Dear future social worker,
When the idea of becoming a social worker was presented to me years and years ago my initial thought was, ‘what is a social worker?’.
I had an idea from what was shown in the media and on TV, but I didn’t know what the role entailed. I didn’t know any social workers personally and hadn’t spoken to any in a professional capacity.
I knew I liked helping children and working with people – so I thought, ‘surely being a social worker is a perfect blend of them both, right?’.
In hindsight, nothing fully prepared me for what being a social worker entailed. Social work is a multifaceted role, and I found myself adapting quickly for the people that I was there to support.
While we do work with and help people, there is so much more to it than that.
Here’s what I wish I’d known before becoming a social worker.
Yewande’s letter is part of Community Care’s Choose Social Work campaign, which will champion the brilliant work social workers do every day, inspire the next generation of practitioners, and counteract the negative media coverage of the profession.
Read about why we’re launching this campaign, and the five steps you can take to support it.
Would you like to write your own letter to the next generation of practitioners? We’d love to hear from you – email firstname.lastname@example.org.
There’s more to social work than child protection
When people think of social work, they may think of children who have been removed from home, placed into foster care or adopted. However, it’s important to clarify that there is more to social work than working within a frontline child protection setting.
When I first started as a social worker, I worked in child protection and was not aware of other roles that were out there. For example, you can work with vulnerable adults struggling with their mental health or with substance misuse, or you can work with children in schools, or even become a therapist.
If you are thinking about becoming a social worker ask yourself: ‘what roles align with my interests, skills and ethics?’, “how can I be most effective for people who need social workers?’ and ‘does this fit in with my personal circumstances?’.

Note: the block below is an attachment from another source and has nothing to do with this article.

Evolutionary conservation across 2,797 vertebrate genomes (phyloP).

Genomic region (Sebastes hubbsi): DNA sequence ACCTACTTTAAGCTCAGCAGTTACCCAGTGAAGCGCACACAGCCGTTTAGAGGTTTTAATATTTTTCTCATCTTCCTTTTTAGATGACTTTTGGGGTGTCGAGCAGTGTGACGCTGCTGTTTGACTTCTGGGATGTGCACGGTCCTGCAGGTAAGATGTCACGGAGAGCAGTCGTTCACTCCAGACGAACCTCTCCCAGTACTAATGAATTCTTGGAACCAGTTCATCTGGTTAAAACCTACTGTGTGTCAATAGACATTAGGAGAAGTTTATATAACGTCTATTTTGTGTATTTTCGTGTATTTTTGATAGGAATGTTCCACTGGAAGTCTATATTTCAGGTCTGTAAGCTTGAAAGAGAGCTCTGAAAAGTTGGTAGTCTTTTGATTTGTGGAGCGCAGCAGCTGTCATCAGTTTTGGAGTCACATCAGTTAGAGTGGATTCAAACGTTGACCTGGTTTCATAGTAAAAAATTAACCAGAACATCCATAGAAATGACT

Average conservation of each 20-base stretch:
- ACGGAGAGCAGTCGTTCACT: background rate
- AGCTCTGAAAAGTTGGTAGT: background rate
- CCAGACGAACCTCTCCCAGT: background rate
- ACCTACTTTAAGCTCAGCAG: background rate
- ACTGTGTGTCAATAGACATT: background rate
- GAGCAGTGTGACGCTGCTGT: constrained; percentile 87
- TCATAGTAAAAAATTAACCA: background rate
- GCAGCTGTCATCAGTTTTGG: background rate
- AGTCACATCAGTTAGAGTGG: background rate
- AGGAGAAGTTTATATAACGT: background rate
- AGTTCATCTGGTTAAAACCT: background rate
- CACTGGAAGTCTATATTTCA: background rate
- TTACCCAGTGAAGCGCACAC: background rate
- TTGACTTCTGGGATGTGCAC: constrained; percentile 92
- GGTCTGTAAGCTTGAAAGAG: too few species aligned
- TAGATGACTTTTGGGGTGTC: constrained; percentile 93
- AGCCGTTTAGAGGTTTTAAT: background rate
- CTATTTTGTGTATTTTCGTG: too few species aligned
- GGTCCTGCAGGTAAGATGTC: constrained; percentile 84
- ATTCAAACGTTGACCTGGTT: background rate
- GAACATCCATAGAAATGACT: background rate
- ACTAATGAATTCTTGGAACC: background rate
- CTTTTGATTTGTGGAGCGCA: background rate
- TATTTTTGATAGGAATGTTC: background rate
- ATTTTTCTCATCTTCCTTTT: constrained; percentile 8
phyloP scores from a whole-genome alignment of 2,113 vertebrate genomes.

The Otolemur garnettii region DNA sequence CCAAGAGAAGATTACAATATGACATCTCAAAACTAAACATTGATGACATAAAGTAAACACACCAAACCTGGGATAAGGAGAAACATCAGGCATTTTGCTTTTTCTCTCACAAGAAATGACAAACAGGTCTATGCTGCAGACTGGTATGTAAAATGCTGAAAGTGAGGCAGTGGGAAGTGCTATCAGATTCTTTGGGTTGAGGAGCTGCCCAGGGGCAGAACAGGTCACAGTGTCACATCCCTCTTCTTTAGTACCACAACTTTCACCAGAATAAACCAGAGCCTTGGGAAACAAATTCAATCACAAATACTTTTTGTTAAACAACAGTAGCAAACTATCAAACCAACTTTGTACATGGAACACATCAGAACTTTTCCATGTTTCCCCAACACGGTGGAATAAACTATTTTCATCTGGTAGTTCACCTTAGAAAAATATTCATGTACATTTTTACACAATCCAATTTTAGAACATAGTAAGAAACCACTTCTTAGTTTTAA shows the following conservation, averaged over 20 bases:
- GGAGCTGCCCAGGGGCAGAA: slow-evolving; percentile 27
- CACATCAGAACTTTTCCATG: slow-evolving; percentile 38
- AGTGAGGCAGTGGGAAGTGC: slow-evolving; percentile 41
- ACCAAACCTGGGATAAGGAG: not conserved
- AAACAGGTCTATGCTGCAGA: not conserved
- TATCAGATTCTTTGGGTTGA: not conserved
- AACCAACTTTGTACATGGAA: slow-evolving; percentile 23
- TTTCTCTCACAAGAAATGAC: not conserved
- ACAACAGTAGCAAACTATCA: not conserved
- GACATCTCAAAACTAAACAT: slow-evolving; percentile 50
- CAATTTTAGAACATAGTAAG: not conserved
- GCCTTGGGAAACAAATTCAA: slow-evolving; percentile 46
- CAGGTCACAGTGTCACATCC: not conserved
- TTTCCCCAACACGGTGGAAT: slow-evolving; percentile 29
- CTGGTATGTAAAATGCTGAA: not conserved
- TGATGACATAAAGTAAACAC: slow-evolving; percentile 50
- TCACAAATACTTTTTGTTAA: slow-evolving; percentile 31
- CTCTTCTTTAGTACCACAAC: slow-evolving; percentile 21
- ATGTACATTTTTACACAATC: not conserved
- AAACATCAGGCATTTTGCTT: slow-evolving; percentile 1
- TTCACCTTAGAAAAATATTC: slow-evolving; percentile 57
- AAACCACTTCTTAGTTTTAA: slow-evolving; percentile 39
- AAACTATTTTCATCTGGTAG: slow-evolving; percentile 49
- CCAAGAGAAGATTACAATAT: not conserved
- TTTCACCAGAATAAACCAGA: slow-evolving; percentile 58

We won’t be everyone’s hero
I believe that sometimes social workers can have a saviour complex. We want to help and ‘save’ others, when in reality there won’t always be a happy ending. We often work with people when they are at their lowest and most vulnerable, and experiencing a crisis. This can be difficult to watch, especially if they are coming to harm.
Being a child protection social worker taught me that reward will come from seeing positive outcomes, and that you need to celebrate the small wins.”
Praise comes in different forms, and job satisfaction helps you to have a long lasting social work career.
Your mental health matters
Social work is a rewarding profession, but there are also moments when it can leave you feeling deflated. You may pour your all in and sometimes wonder when you will receive the same back.
Throughout my career, I’ve learnt that I need to prioritise myself to be able to give the best to others. There is no shame in acknowledging that you need a break. It doesn’t make you a bad social worker, nor does it mean that you do not care.
People will give you ‘permission’ to look after yourself, but the true value in that comes from you accepting you have every right to look after yourself. You are just one person. Although you need to take accountability in your professional role, it does not mean that you have to carry the weight alone.
Take time to learn what strategies you need to process a difficult day. Do you need time away from your screen, more supervision, training or to take annual leave? Asking for help is more than okay, and taking time to process what happens throughout a day at work will benefit you mentally and physically.
Find your work allies
I am a firm believer that you can’t ‘social work’ alone.”
You need to have that solid foundation of colleagues and team. When you’ve had a challenging phone call, some sad news or even when you need feedback, having someone like-minded supporting you can make these experiences easier and help you to reflect.
Plan for your future and not just the now
Consider what kind of practitioner you want to be in the years to come. Think about your development and progression. Where do you see yourself in the future? Do you want to specialise in an area, or do you want to go into management, leadership or mentoring?
Today, I am in a leadership role and provide learning and advice to social workers; something I never imagined I would do. When I came into social work, I never thought about where my career would take me. If I knew even just one of these things when I started eight years ago, it would have given me an informed view about what to expect and the resilience to plan how I wanted grow as a social worker.
Yewande is a manager and practice supervisor. She provides her experiences, thoughts and advice on topics relating to social work on her YouTube channel and Instagram pages @YBSW and @YBSWN.